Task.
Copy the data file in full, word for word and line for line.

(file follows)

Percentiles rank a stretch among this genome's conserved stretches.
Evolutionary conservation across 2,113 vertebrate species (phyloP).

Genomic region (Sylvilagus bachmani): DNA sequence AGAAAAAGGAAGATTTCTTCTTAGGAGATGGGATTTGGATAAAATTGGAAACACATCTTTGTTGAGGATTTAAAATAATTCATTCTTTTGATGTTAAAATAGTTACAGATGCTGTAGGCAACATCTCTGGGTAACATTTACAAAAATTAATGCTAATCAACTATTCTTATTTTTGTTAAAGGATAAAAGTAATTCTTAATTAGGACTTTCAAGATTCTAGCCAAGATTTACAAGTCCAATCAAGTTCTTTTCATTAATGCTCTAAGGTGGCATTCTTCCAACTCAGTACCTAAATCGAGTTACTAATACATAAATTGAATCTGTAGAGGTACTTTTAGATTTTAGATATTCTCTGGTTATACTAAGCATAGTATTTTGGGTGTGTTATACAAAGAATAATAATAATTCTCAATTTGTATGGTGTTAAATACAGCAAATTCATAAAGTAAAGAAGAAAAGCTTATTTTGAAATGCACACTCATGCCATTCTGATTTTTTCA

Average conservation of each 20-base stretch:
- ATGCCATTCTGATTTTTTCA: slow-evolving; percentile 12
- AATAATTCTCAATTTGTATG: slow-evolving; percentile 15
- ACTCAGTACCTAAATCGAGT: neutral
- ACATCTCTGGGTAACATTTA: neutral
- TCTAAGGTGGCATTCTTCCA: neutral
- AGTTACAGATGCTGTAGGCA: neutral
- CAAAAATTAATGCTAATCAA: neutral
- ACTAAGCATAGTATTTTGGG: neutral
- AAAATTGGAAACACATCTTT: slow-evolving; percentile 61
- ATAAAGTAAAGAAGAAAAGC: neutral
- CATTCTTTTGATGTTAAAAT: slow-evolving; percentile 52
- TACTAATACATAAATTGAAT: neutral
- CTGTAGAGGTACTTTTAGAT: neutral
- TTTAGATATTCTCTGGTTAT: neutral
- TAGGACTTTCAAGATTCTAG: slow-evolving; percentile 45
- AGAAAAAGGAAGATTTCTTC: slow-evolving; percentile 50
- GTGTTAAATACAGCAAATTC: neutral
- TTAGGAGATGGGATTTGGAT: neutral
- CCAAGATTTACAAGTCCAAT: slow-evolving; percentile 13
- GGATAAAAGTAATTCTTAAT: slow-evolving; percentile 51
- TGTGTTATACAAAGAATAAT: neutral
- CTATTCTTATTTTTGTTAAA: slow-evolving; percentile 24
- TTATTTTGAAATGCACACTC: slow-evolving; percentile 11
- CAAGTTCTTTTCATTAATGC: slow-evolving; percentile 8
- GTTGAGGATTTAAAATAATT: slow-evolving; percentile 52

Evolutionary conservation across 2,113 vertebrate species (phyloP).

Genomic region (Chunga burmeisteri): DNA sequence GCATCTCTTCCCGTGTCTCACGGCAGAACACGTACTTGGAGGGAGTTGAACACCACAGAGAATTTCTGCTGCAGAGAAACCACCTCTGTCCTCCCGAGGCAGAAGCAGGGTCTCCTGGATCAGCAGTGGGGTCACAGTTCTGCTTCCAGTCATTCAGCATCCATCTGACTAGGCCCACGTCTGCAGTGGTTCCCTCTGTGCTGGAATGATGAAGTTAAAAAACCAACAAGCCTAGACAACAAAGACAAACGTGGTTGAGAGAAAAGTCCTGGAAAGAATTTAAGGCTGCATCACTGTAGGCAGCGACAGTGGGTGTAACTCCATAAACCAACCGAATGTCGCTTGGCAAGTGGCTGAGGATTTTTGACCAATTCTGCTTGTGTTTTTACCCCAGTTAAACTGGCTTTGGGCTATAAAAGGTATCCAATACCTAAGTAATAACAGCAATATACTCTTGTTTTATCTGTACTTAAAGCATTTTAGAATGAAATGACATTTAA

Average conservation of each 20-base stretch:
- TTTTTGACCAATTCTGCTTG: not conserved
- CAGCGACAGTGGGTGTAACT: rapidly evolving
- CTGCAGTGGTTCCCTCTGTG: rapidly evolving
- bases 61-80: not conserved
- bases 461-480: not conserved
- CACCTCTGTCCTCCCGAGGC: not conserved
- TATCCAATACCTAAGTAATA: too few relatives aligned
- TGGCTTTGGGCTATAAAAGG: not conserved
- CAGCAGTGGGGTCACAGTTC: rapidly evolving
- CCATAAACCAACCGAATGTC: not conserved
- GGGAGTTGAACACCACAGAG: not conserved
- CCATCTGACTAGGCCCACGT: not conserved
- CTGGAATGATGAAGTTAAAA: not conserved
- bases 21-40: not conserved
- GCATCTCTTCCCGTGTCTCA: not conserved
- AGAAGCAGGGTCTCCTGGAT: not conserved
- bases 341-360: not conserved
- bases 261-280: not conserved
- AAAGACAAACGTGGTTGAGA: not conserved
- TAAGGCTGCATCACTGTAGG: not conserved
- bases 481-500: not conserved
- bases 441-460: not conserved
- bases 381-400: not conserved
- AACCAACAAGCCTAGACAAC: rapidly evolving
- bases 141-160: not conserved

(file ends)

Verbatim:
Percentiles rank a stretch among this genome's conserved stretches.
Evolutionary conservation across 2,113 vertebrate species (phyloP).

Genomic region (Sylvilagus bachmani): DNA sequence AGAAAAAGGAAGATTTCTTCTTAGGAGATGGGATTTGGATAAAATTGGAAACACATCTTTGTTGAGGATTTAAAATAATTCATTCTTTTGATGTTAAAATAGTTACAGATGCTGTAGGCAACATCTCTGGGTAACATTTACAAAAATTAATGCTAATCAACTATTCTTATTTTTGTTAAAGGATAAAAGTAATTCTTAATTAGGACTTTCAAGATTCTAGCCAAGATTTACAAGTCCAATCAAGTTCTTTTCATTAATGCTCTAAGGTGGCATTCTTCCAACTCAGTACCTAAATCGAGTTACTAATACATAAATTGAATCTGTAGAGGTACTTTTAGATTTTAGATATTCTCTGGTTATACTAAGCATAGTATTTTGGGTGTGTTATACAAAGAATAATAATAATTCTCAATTTGTATGGTGTTAAATACAGCAAATTCATAAAGTAAAGAAGAAAAGCTTATTTTGAAATGCACACTCATGCCATTCTGATTTTTTCA

Average conservation of each 20-base stretch:
- ATGCCATTCTGATTTTTTCA: slow-evolving; percentile 12
- AATAATTCTCAATTTGTATG: slow-evolving; percentile 15
- ACTCAGTACCTAAATCGAGT: neutral
- ACATCTCTGGGTAACATTTA: neutral
- TCTAAGGTGGCATTCTTCCA: neutral
- AGTTACAGATGCTGTAGGCA: neutral
- CAAAAATTAATGCTAATCAA: neutral
- ACTAAGCATAGTATTTTGGG: neutral
- AAAATTGGAAACACATCTTT: slow-evolving; percentile 61
- ATAAAGTAAAGAAGAAAAGC: neutral
- CATTCTTTTGATGTTAAAAT: slow-evolving; percentile 52
- TACTAATACATAAATTGAAT: neutral
- CTGTAGAGGTACTTTTAGAT: neutral
- TTTAGATATTCTCTGGTTAT: neutral
- TAGGACTTTCAAGATTCTAG: slow-evolving; percentile 45
- AGAAAAAGGAAGATTTCTTC: slow-evolving; percentile 50
- GTGTTAAATACAGCAAATTC: neutral
- TTAGGAGATGGGATTTGGAT: neutral
- CCAAGATTTACAAGTCCAAT: slow-evolving; percentile 13
- GGATAAAAGTAATTCTTAAT: slow-evolving; percentile 51
- TGTGTTATACAAAGAATAAT: neutral
- CTATTCTTATTTTTGTTAAA: slow-evolving; percentile 24
- TTATTTTGAAATGCACACTC: slow-evolving; percentile 11
- CAAGTTCTTTTCATTAATGC: slow-evolving; percentile 8
- GTTGAGGATTTAAAATAATT: slow-evolving; percentile 52

Evolutionary conservation across 2,113 vertebrate species (phyloP).

Genomic region (Chunga burmeisteri): DNA sequence GCATCTCTTCCCGTGTCTCACGGCAGAACACGTACTTGGAGGGAGTTGAACACCACAGAGAATTTCTGCTGCAGAGAAACCACCTCTGTCCTCCCGAGGCAGAAGCAGGGTCTCCTGGATCAGCAGTGGGGTCACAGTTCTGCTTCCAGTCATTCAGCATCCATCTGACTAGGCCCACGTCTGCAGTGGTTCCCTCTGTGCTGGAATGATGAAGTTAAAAAACCAACAAGCCTAGACAACAAAGACAAACGTGGTTGAGAGAAAAGTCCTGGAAAGAATTTAAGGCTGCATCACTGTAGGCAGCGACAGTGGGTGTAACTCCATAAACCAACCGAATGTCGCTTGGCAAGTGGCTGAGGATTTTTGACCAATTCTGCTTGTGTTTTTACCCCAGTTAAACTGGCTTTGGGCTATAAAAGGTATCCAATACCTAAGTAATAACAGCAATATACTCTTGTTTTATCTGTACTTAAAGCATTTTAGAATGAAATGACATTTAA

Average conservation of each 20-base stretch:
- TTTTTGACCAATTCTGCTTG: not conserved
- CAGCGACAGTGGGTGTAACT: rapidly evolving
- CTGCAGTGGTTCCCTCTGTG: rapidly evolving
- bases 61-80: not conserved
- bases 461-480: not conserved
- CACCTCTGTCCTCCCGAGGC: not conserved
- TATCCAATACCTAAGTAATA: too few relatives aligned
- TGGCTTTGGGCTATAAAAGG: not conserved
- CAGCAGTGGGGTCACAGTTC: rapidly evolving
- CCATAAACCAACCGAATGTC: not conserved
- GGGAGTTGAACACCACAGAG: not conserved
- CCATCTGACTAGGCCCACGT: not conserved
- CTGGAATGATGAAGTTAAAA: not conserved
- bases 21-40: not conserved
- GCATCTCTTCCCGTGTCTCA: not conserved
- AGAAGCAGGGTCTCCTGGAT: not conserved
- bases 341-360: not conserved
- bases 261-280: not conserved
- AAAGACAAACGTGGTTGAGA: not conserved
- TAAGGCTGCATCACTGTAGG: not conserved
- bases 481-500: not conserved
- bases 441-460: not conserved
- bases 381-400: not conserved
- AACCAACAAGCCTAGACAAC: rapidly evolving
- bases 141-160: not conserved